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Back in February, I flew into Aspen, Colorado, to speak at the leadership meeting for a major consulting firm. My topic? An extremely customized keynote on the trends and opportunities that are unfolding with the new era of analytics and what has come to be known as “big data.”

There was a tremendous amount of customized research for the event; it’s a big topic, so to speak. After that, I ended up focusing my upcoming May CAMagazine column on some of the ideas and concepts that I covered.

Cashing in on Big Data
CAMagazine, May 2012 

By analyzing and tying together massive amounts of information, we can change the way we conduct business, manage healthcare, work in the world of agriculture or manage energy consumption.

Have you ever noticed how, all of a sudden, a new phrase enters our lexicon and becomes the next big thing? So it is with “big data.” If you

haven’t heard this term yet, you will. What is it?

By analyzing and tying together massive amounts of information, we can change the way we conduct busi- ness, manage healthcare, work in the world of agriculture or manage energy consumption.

As everything around us plugs into the Internet — thermostats, fridges, washers, dryers, industrial HVAC equipment — we are generating huge amounts of information. Companies can examine this information through powerful analytical software to look for unique patterns and insight, which might then help to drive key business decisions.

Consider the energy industry, for example. The NEST thermostat, created by one of the original iPad designers, can recognize you when you walk in the room and adjust the heat to your favourite temperature. It’s also plugged into the Internet — and that’s where the potential for big data comes in.

Imagine the possibilities for an energy company to easily poll how millions of customers are using energy through such thermostats — and to then link that data with a deep analysis of upcoming weather patterns. Suddenly, it can predict and manage upcoming spikes in energy consumption, which could have a direct impact on the purchase of natural gas or other sources of energy. Through this analysis, it can do a far better job of managing its costs.

IBM expects big data to be a large driver of future growth, noting that “there are upwards of a trillion inter- connected and intelligent objects and organisms .. all of this is generating vast stores of information. It is estimated that there will be 44 times as much data and content coming over the next decade …reaching 35 zettabytes in 2020. A zettabyte is a 1 followed by 21 zeros.”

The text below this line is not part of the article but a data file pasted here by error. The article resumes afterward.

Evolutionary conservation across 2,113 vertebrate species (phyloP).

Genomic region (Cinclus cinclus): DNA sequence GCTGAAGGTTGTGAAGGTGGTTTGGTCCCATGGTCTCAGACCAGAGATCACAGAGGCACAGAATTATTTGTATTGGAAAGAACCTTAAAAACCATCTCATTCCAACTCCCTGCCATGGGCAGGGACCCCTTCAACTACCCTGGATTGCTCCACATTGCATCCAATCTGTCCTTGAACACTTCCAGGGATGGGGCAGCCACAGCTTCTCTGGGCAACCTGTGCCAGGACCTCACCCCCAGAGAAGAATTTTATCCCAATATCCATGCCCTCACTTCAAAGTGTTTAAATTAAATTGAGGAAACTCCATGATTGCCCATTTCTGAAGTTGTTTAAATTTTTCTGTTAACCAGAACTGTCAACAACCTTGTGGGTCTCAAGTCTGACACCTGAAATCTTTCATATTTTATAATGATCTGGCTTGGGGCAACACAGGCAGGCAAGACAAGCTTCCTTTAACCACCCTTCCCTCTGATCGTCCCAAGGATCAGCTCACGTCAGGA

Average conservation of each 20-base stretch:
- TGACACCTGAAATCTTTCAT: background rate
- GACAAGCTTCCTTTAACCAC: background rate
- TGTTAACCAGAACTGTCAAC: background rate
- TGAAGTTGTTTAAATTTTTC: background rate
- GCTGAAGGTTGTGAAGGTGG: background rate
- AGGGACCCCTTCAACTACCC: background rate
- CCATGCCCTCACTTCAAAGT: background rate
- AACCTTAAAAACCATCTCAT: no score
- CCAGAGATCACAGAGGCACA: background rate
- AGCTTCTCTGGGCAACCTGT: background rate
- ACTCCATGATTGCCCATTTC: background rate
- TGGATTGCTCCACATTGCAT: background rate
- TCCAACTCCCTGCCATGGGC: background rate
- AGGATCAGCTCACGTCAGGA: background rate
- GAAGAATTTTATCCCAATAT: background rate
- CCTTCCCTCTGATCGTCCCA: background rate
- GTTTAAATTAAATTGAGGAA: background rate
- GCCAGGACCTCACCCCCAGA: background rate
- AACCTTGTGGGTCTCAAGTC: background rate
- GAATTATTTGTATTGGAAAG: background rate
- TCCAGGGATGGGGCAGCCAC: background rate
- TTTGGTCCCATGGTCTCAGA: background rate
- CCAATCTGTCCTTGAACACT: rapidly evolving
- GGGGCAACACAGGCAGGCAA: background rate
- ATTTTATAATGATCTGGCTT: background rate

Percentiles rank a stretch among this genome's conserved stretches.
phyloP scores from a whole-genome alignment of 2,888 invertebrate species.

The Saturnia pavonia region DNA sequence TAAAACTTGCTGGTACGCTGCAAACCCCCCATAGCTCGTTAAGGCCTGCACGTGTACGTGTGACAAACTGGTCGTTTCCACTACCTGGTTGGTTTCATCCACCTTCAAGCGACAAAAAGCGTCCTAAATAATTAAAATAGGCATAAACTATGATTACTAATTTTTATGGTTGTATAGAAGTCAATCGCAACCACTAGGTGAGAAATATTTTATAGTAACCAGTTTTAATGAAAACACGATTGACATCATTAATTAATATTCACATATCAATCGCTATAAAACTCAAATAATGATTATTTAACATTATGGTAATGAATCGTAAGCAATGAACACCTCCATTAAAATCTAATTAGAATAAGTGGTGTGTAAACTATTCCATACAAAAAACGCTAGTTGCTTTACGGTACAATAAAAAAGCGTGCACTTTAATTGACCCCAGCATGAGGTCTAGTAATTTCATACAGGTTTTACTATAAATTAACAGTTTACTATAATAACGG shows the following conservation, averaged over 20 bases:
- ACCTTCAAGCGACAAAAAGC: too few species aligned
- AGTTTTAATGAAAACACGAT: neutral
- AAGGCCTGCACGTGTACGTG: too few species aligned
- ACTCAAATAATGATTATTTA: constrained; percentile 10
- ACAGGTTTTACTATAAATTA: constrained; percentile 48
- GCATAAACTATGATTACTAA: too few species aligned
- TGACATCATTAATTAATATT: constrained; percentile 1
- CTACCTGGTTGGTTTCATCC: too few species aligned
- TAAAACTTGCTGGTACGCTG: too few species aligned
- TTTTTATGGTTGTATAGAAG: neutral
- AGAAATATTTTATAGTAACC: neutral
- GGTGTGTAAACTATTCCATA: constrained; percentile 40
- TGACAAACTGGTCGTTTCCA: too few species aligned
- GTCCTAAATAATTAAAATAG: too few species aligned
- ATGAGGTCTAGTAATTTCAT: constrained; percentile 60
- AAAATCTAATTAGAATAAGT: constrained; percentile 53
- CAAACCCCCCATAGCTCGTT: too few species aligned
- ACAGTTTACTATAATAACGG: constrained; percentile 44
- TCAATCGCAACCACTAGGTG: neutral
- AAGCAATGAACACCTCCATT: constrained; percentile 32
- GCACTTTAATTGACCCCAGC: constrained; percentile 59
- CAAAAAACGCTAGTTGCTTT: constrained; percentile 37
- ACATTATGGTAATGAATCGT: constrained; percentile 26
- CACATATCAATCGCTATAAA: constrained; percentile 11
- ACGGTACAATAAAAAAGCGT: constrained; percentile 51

In the field of agriculture, people have been talking for years about the concept of “precision agriculture.” A farmer would use a system which knows, for each particular square yard of ground, how much fertilizer and seed to apply, based on real-time data insight and GPS information.

That world is arriving pretty quickly. Kenna, a data analytics firm in Mississauga, Ont., has put together a system which cross references customer purchase data to weather patterns to real-time tractor position based on GPS to do just that, with the goal of helping a farmer get the best yield possible.

Las Vegas is said to be using the idea of deep analytical research to offer a free lunch to a slot payer who is marginally closer to a payout — thereby reducing it’s risk.

Of course, there are big opportunities in big data. The data and analytics market is already worth an estimated $64 billion according to global management consultants McKinsey & Co. The firm also predicts there will be a shortfall of 140,000 to 190,000 graduates with deep analytical talent by 2018. Similarly, a survey by data giant EMC suggests that 65% of data professionals expect a significant shortage in “big data” skills expertise in just five years.

Accountants are, of course, supposed to be the folks with deep analytical insight. Do we have the capability to step up to the big opportunity that is unfolding here?

The phrase is bit of a mouthful, isn’t it?

Get used to the concept. It’s part of an overall massive trend in which computational analytics come to play an
increasingly more important role in helping us solve some of the big problems in society, in the fields of health care, energy, the environment and other industries. I wrote about this some time ago in a post, “Computational Analytics is the New Platstic.” It’s one of the next new billion dollar industries and it’s happening now.

Here’s a video from a recent keynote in which I’m talking about these “From a recent healthcare keynote, based on my Healthcare 2020” keynote. The slides are running at the same time that I’m speaking – watch the screen as the data unfolds! Then cast your mind into the future….